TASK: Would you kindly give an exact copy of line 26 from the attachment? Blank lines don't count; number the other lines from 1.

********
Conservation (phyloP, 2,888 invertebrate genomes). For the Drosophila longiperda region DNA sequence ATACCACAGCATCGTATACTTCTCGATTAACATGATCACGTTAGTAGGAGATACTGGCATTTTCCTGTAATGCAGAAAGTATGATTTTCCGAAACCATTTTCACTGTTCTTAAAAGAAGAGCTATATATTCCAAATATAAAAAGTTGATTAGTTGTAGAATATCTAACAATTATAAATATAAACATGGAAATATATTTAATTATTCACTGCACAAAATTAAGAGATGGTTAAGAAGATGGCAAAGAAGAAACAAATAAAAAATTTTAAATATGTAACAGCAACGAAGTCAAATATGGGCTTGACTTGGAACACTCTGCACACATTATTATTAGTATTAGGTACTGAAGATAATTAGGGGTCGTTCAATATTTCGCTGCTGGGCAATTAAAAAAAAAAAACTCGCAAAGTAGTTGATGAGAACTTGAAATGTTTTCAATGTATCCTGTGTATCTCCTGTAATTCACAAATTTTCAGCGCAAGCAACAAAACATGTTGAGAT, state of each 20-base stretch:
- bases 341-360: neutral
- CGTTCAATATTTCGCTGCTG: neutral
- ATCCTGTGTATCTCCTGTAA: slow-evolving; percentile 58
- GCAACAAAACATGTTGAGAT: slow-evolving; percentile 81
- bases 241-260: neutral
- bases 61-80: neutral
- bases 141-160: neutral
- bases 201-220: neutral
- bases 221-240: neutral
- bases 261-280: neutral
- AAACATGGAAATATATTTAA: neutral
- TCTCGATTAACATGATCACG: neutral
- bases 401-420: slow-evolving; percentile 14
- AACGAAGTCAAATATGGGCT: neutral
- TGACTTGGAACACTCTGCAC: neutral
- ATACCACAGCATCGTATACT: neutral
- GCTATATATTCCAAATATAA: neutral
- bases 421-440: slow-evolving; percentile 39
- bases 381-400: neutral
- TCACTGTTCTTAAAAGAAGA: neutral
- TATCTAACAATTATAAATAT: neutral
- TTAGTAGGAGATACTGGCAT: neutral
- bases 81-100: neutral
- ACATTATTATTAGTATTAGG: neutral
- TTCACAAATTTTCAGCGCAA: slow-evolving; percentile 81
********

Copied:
- TTCACAAATTTTCAGCGCAA: slow-evolving; percentile 81